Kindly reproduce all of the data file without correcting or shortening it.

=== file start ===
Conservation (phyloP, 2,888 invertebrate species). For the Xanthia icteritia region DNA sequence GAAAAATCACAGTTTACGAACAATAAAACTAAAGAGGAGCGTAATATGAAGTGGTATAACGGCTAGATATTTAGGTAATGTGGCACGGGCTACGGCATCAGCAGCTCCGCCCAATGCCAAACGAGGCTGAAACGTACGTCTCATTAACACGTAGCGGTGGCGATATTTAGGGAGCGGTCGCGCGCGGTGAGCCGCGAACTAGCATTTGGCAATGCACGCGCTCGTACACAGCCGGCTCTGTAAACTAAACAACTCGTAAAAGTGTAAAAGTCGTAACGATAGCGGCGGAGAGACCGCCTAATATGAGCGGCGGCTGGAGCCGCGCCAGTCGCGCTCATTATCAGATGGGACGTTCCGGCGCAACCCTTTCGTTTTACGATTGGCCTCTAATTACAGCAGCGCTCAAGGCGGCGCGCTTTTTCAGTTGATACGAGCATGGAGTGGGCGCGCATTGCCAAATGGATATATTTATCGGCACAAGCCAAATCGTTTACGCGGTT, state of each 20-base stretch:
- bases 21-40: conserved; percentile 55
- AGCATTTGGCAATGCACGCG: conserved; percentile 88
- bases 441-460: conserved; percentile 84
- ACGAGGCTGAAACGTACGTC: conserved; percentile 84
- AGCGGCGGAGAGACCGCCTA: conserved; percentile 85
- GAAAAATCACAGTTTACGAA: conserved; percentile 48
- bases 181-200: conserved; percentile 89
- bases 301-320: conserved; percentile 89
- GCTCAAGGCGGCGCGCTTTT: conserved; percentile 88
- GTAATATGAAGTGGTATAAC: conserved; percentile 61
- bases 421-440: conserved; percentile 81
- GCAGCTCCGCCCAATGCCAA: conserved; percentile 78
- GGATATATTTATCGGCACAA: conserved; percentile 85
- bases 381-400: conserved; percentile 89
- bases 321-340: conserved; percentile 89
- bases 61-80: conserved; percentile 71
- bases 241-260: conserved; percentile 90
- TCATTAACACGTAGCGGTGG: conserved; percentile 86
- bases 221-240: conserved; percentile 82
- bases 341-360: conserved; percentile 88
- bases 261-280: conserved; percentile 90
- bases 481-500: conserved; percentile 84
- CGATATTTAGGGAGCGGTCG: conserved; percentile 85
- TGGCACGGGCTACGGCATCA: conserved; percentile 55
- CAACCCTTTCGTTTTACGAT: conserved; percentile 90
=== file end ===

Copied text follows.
Conservation (phyloP, 2,888 invertebrate species). For the Xanthia icteritia region DNA sequence GAAAAATCACAGTTTACGAACAATAAAACTAAAGAGGAGCGTAATATGAAGTGGTATAACGGCTAGATATTTAGGTAATGTGGCACGGGCTACGGCATCAGCAGCTCCGCCCAATGCCAAACGAGGCTGAAACGTACGTCTCATTAACACGTAGCGGTGGCGATATTTAGGGAGCGGTCGCGCGCGGTGAGCCGCGAACTAGCATTTGGCAATGCACGCGCTCGTACACAGCCGGCTCTGTAAACTAAACAACTCGTAAAAGTGTAAAAGTCGTAACGATAGCGGCGGAGAGACCGCCTAATATGAGCGGCGGCTGGAGCCGCGCCAGTCGCGCTCATTATCAGATGGGACGTTCCGGCGCAACCCTTTCGTTTTACGATTGGCCTCTAATTACAGCAGCGCTCAAGGCGGCGCGCTTTTTCAGTTGATACGAGCATGGAGTGGGCGCGCATTGCCAAATGGATATATTTATCGGCACAAGCCAAATCGTTTACGCGGTT, state of each 20-base stretch:
- bases 21-40: conserved; percentile 55
- AGCATTTGGCAATGCACGCG: conserved; percentile 88
- bases 441-460: conserved; percentile 84
- ACGAGGCTGAAACGTACGTC: conserved; percentile 84
- AGCGGCGGAGAGACCGCCTA: conserved; percentile 85
- GAAAAATCACAGTTTACGAA: conserved; percentile 48
- bases 181-200: conserved; percentile 89
- bases 301-320: conserved; percentile 89
- GCTCAAGGCGGCGCGCTTTT: conserved; percentile 88
- GTAATATGAAGTGGTATAAC: conserved; percentile 61
- bases 421-440: conserved; percentile 81
- GCAGCTCCGCCCAATGCCAA: conserved; percentile 78
- GGATATATTTATCGGCACAA: conserved; percentile 85
- bases 381-400: conserved; percentile 89
- bases 321-340: conserved; percentile 89
- bases 61-80: conserved; percentile 71
- bases 241-260: conserved; percentile 90
- TCATTAACACGTAGCGGTGG: conserved; percentile 86
- bases 221-240: conserved; percentile 82
- bases 341-360: conserved; percentile 88
- bases 261-280: conserved; percentile 90
- bases 481-500: conserved; percentile 84
- CGATATTTAGGGAGCGGTCG: conserved; percentile 85
- TGGCACGGGCTACGGCATCA: conserved; percentile 55
- CAACCCTTTCGTTTTACGAT: conserved; percentile 90